The accepted date of Backford's present Hall is around 1863, though a date around 1848 is probably more correct. However, there have been at least two other buildings on the site, the first being 15th century, if not earlier. It was Edward Holt Glegg who built the Hall seen today.By the early twentieth century, however, the estate had lost its old prosperity and the owners had no male heirs. Birkenhead Glegg died unmarried in 1914, and his brother, Edward Maxwell Glegg, who inherited, had no children. Parish Reminiscences tells of the eccentricity of later members of the Glegg family.The Hall was rented out in 1936 as a country club. Unfortunately the then tenant, Mr Woodhouse, was found to be making forged Irish Lottery tickets, and left in a hurry.

An attempt was made in 1934 or 1936 to sell the Hall to the Salvatorian religious order. Unfortunately this did not work. It seemed that members of the family objected to the sale to a Roman Catholic order; and the Order subsequently moved to Christleton Hall. In 1946 the Hall was sold to a Liverpool company, Dock Services Ltd., then in 1946, to Cheshire County Council.

A strange story from Backford Hall tells of a young servant girl, who met a violent death there many years ago, and whose ghost remains to haunt the mansion. The ghost was sensed at the time of the Salvatorians, and was the subject of an attempted, but apparently unsuccessful exorcism in 1936.

Backford school was opened in 1844. In 1944 it became known as Backford C.of E. Aided Primary School and in 1996 it closed, all the pupils being transferred to the new St Oswald's School in Mollington.

Chorlton has some claim to be the quietest and most remote of the townships. Certainly, its small group of houses has always been difficult to find first time and it feels somehow more separate than other parts of the parish. Many of the memories surround the one large house, Chorlton Hall.

Howard Bradley was a boy living in the Hall in the 1920s. He recalls that the house had five live-in servants. Servants were necessary in number, because many activities were labour intensive. The central heating was coal fired, and had to be raked and stoked regularly - the coal was collected from Mollington Station. Lawns had to be cut by horse-drawn gang mowers - the horse being fitted with 'Wellington Boots' to avoid spoiling the surface - or even with a scythe. Sufficient electricity for the lighting only was home generated, there being a cell house of batteries in the old coach house (now Cholton Hall Mews).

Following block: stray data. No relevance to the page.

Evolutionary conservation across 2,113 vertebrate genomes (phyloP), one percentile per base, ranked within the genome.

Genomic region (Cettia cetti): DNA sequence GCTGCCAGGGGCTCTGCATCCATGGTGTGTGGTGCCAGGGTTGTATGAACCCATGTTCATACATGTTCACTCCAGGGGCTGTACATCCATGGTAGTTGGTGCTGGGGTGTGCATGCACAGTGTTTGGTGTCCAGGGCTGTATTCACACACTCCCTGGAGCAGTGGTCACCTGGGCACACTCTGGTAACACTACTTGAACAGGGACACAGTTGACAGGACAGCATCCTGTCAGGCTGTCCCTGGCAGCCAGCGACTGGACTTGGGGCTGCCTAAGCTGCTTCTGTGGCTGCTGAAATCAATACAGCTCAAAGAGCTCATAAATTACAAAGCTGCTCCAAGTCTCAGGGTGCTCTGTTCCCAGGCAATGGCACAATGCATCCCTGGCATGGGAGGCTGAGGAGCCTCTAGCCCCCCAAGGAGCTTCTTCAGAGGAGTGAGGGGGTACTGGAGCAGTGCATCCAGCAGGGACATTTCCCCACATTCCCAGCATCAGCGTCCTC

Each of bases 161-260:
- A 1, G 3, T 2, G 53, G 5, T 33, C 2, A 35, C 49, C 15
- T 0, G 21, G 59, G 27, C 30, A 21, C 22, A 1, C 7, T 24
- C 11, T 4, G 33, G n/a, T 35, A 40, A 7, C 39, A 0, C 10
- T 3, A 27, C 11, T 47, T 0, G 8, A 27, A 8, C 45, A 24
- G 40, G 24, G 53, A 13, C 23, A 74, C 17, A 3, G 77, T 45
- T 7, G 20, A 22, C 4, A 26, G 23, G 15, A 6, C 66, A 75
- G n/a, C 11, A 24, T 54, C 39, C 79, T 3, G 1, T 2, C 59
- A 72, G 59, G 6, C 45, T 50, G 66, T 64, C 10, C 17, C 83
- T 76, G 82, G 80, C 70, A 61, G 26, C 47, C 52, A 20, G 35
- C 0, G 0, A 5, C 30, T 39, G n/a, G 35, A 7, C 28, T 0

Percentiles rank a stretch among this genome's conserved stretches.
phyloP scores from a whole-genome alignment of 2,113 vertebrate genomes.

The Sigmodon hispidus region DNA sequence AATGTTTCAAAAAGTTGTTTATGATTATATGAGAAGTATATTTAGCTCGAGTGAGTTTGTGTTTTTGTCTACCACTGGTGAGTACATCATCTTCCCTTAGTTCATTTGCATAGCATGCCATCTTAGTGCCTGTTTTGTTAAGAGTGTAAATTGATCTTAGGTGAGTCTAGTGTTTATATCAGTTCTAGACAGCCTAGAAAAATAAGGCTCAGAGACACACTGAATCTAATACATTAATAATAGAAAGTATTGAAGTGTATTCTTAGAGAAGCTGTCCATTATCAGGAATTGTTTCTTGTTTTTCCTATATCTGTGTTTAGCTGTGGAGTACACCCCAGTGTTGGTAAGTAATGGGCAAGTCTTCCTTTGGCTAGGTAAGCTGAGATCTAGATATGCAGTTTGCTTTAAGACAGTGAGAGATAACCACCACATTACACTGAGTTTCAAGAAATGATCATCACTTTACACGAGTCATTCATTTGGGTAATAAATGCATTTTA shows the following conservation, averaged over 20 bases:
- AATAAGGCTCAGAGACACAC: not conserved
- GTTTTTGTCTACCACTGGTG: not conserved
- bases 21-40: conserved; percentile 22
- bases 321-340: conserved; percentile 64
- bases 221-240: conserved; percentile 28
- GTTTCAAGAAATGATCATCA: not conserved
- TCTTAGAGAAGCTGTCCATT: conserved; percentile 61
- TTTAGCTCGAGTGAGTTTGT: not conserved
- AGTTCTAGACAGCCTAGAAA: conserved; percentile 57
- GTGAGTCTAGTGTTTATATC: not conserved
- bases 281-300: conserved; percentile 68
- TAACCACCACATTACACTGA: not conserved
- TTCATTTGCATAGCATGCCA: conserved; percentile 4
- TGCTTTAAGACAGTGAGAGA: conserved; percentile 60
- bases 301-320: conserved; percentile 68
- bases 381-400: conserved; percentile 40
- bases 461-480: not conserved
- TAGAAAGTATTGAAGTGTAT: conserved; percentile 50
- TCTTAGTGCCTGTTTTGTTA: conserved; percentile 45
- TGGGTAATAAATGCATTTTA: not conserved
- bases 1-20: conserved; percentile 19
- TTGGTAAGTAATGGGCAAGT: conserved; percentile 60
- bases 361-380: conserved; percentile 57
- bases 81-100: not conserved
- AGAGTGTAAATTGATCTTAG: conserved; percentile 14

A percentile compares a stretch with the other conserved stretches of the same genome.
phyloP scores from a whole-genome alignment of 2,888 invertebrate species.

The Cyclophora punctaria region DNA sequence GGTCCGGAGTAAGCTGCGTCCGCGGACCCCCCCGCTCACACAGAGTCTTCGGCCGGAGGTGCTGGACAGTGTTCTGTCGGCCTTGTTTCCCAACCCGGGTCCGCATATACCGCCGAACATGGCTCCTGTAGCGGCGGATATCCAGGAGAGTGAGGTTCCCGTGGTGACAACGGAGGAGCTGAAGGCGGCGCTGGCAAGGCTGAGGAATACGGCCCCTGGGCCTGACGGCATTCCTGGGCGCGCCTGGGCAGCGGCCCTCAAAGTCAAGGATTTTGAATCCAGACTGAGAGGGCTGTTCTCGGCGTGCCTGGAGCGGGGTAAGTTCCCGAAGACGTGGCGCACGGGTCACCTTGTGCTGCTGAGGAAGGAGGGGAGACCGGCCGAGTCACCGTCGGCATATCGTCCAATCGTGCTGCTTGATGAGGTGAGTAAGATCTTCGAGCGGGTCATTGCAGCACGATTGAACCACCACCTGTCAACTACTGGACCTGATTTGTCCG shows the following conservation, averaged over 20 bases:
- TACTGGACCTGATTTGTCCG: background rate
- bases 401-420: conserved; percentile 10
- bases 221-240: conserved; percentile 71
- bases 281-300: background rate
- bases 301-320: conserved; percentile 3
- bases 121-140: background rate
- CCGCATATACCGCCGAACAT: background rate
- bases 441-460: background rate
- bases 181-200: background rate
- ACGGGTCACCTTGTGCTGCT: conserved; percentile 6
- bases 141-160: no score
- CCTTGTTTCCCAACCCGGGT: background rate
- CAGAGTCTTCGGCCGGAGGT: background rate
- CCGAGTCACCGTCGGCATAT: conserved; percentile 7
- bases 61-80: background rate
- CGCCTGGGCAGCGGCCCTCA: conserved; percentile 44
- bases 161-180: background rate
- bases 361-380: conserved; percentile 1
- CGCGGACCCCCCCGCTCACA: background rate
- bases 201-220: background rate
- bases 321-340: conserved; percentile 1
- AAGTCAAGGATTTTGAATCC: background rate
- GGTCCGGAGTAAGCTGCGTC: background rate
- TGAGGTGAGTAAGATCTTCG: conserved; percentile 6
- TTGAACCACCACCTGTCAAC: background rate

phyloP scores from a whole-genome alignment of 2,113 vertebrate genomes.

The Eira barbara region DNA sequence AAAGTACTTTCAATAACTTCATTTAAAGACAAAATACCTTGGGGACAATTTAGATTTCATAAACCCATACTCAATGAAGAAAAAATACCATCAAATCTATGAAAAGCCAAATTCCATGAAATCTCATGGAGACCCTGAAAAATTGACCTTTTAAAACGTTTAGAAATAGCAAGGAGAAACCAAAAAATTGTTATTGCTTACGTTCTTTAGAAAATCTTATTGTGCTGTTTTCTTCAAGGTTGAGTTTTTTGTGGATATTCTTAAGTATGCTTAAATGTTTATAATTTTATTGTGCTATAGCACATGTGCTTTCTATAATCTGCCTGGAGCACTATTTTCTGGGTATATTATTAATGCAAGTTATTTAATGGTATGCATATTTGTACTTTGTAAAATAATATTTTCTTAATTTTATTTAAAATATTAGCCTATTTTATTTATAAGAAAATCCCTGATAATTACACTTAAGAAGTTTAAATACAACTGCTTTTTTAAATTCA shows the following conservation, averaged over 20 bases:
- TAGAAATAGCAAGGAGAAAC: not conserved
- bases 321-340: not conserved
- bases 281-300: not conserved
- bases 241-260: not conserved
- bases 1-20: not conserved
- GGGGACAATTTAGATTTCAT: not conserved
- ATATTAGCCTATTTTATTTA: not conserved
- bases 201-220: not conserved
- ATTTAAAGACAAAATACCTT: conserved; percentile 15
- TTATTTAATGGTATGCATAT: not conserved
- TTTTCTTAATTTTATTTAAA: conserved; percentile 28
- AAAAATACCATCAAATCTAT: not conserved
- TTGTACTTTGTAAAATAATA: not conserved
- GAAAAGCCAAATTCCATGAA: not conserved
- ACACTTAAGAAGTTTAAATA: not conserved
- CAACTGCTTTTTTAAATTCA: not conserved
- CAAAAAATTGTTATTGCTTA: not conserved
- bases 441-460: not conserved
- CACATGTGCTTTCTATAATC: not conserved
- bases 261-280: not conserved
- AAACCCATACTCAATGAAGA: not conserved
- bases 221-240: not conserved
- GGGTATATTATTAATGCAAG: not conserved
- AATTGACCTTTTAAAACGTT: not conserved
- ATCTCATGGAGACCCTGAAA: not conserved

The water supply was at low pressure sometimes, so was supplemented by well water drawn by hand pumping - and even the hot water had still to be carried upstairs in buckets. In the kitchen hung our telephone, a fine old instrument which you had to hand wind to call the exchange. As well as the five servants mentioned, who included a cook, housemaid and nursery maid, we had a gardener and chauffeur, who lived in the two cottages by the front gate; and there were four other gardeners, too.

Chorlton Hall remains the focus of life in the township; however, it has not been the only one over the years. Three dairy farms have existed separately. Chorlton Lodge, Mount and Grove. 

The company Wild and Sons bought Lodge Farm in 1946. One of the sons, Oulton Wade, created a pig unit at Chorlton in 1955, in support of a traditional Cheshire System - cows eat grass, their milk is converted to cheese, the whey is fed to the pigs, pigs manure the land to grow grass and so on.

In 1967 came foot-and-mouth disease which caused 100 cattle and 1000 pigs to be slaughtered at Lodge Farm. (The only other farm to be affected in the parish was Grove Farm, next door.) For some time they went out of business, though compensation was paid. In the late 1970s, Wades were asked to make Cheshire Farmhouse Blue Cheese to counter increasing demand in the country. Up to then Lodge had produced only milk, and Wild's dairy in Mollington was committed to plain cheese. The two types cannot be made on the same site, so blue cheese came to Chorlton. Unfortunately the market for blue then became oversupplied and after only three years, blue cheese production was halted. Lodge farm was sold by the Wades in 1993, the house in 1998.

A fourth farm in Chorlton specialised in slaughtering. That work stopped temporarily during the 1939-45 war, when private slaughter houses were closed in favour of centralised control by government, and ceased finally in 1975.

This is the smallest of our parish townships, and the only one lying outside Wirral. After about 1600 and until recently, it consisted of two farms only, each subordinate to an owner elsewhere, and therefore without a large house or social centre. Now, however, Caughall contains part of Chester Zoo (The North of England Zoological Society), which, in order to control movement of animals after the 1967 Foot and Mouth scare, bought all land around it in Caughall

A short guide to the area prepared originally by Mollington Parish Council.

Emergency Telephone Numbers:
Utility Service Service Telephone Website
Dee Valley Water Supply 0330 678 0679
Leakline 0800 085 8033
Gas Gas Escapes 0800 111 999
General Service 0800 048 0202
Electricity Emergencies 0845 272 2424
General Service 0845 027 0072
Drainage/Sewerage Cheshire West & Chester Council 0300 123 7035
Highways Cheshire West & Chester Council
Malicious telephone Calls Crime Prevention website
Healthwise  Patient Information Line 0800 665544 NHS Choices
Local Police:

If you see anything happening in your are which appears suspicious, report to 101, giving descriptions and, if appropriate, car registration details.

To report anti-social behaviour, including fly-tipping, vandalism or burnt-out vehicles, call 101.

For day-to-day, non-emergency police matters, contact the neighbourhood community action team headed by PC Rob Boulton,